Though no two couples deal with stress in the same way, researchers have found that certain broad categories of life events have been shown to increase the likelihood of divorce. The hope is that by recognizing these contributing factors couples can acknowledge the difficulty surrounding them and take action to protect their relationship. So what are the factors that increase the risk of divorce?
Studies have shown time and again that illness of one spouse is a crucial factor in determining a couple's risk of divorce. The toll that an illness takes on a relationship is tremendous. The sick spouse is no longer able to shoulder his or her share of the burden of the relationship, isolating the ill partner. At the same time, the healthy spouse can begin to feel overwhelmed or resentful due to the new burdens placed on his or her shoulders. This becomes doubly stressful when it is the woman who is ill, forcing men into the role as caretaker, something many may not be appropriately prepared for.
Research reveals that when a man loses his job, the risk of divorce increases for two reasons: (1) men who are unemployed are more likely to be left by a partner and (2) men who are unemployed are more likely to leave their partner. The loss of a stable paycheck can lead to money problems, financial insecurity and feelings of inadequacy, as well as potentially destabilizing the internal dynamics of a marriage, especially if the unemployed partner was used to being the primary breadwinner.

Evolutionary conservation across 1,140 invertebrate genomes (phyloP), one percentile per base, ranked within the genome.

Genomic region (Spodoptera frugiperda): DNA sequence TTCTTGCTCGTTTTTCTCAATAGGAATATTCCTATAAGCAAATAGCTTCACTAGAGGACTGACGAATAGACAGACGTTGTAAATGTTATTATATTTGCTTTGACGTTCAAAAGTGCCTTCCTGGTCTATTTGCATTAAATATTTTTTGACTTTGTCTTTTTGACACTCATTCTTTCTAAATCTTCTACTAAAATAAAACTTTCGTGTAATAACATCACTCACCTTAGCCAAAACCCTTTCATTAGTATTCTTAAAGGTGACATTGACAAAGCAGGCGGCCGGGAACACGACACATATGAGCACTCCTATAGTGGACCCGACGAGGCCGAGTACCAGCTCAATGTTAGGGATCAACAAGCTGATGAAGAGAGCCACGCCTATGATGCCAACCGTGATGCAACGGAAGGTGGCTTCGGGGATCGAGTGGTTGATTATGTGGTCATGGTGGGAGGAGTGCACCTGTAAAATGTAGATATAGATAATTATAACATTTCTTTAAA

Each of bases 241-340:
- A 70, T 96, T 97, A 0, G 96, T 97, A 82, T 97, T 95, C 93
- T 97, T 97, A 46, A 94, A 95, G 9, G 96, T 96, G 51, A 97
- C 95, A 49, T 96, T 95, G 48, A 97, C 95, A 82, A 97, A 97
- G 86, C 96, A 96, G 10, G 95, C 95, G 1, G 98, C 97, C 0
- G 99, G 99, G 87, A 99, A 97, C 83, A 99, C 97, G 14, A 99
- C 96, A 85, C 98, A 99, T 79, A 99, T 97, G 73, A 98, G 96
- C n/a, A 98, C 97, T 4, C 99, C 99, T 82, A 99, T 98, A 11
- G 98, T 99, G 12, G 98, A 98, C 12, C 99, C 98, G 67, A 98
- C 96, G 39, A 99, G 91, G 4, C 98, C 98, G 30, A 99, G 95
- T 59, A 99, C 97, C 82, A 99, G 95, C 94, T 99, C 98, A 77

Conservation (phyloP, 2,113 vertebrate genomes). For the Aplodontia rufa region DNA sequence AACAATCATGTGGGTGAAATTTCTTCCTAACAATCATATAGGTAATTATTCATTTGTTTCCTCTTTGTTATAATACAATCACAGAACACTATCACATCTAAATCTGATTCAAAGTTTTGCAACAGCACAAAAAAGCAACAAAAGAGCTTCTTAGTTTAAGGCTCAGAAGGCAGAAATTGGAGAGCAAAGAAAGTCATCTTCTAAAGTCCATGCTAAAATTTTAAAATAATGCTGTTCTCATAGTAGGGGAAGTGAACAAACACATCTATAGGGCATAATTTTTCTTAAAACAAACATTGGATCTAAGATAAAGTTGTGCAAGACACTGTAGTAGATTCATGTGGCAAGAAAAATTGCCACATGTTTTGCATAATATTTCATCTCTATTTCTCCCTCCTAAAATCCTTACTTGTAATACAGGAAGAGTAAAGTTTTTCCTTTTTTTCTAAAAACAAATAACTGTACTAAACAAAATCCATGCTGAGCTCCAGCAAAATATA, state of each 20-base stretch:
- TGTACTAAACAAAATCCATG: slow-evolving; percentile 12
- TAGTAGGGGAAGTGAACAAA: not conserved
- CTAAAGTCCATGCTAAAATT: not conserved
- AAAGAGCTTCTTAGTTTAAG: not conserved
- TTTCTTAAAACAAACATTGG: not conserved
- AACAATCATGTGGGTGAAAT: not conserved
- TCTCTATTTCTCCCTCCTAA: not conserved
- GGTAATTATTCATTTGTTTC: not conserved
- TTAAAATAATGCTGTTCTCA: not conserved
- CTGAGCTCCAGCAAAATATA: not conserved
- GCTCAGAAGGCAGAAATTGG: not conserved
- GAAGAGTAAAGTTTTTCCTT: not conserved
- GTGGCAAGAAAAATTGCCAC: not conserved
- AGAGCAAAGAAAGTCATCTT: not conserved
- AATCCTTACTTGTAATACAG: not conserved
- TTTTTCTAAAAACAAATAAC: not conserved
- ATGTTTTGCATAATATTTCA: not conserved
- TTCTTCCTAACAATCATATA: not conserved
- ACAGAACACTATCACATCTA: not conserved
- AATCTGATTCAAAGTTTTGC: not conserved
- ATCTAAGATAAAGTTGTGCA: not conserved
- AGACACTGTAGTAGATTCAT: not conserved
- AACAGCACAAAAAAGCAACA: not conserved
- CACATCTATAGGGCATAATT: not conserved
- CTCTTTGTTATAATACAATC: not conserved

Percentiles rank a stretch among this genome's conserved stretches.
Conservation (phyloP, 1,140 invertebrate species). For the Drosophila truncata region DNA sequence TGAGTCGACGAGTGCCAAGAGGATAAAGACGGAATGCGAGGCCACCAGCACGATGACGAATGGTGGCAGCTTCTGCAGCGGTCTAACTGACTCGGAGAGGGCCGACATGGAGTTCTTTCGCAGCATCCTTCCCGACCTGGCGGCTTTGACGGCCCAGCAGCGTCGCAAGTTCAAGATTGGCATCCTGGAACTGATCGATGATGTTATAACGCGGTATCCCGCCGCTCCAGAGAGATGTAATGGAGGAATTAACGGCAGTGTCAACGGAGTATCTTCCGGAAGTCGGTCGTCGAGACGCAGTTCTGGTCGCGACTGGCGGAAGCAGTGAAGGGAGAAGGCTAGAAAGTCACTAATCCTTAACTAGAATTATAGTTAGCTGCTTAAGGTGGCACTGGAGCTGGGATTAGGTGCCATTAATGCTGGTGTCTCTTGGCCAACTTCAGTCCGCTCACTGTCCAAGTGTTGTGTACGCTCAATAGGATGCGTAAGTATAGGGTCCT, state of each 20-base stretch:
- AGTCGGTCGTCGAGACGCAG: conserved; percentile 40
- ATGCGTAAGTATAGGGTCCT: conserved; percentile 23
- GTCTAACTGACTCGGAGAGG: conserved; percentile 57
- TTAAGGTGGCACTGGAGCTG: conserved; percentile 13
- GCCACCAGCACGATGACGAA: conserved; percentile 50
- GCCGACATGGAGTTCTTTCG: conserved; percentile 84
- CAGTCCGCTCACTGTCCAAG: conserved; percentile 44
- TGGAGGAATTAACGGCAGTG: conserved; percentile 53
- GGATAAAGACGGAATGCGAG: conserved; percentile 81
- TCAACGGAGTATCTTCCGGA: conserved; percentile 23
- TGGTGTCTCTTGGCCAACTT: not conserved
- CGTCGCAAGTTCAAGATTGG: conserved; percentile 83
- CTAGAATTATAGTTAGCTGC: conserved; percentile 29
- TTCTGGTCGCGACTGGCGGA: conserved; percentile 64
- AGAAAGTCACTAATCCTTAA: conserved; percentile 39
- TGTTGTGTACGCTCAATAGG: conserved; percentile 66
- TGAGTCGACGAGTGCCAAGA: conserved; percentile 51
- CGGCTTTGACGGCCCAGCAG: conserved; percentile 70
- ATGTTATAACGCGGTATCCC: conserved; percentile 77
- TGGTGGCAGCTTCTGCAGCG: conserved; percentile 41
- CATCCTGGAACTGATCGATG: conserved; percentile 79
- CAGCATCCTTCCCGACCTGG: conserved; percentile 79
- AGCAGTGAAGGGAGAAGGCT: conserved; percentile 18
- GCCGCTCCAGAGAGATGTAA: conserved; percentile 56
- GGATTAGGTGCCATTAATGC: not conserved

A recent study of military families found that a couple's risk of divorce was directly related to the length of deployment. Time apart due to job relocations or family illness can make it hard for couples to maintain the same level of intimacy. This can lead to developing new routines, new friends and new sources of comfort apart from your spouse, increasing your risk of divorce.
Increasingly scientists are proving what most people have long understood: couples who spent years raising children in noisy, busy homes experience a kind of shock when the house suddenly goes quiet. Couples who may never have had to spend much time alone together now have no buffer and problems that may have been easy to ignore in the past are suddenly thrust to the surface. Data recently revealed that in 2013, for the first time ever, more adults over 50 were divorced than were widowed.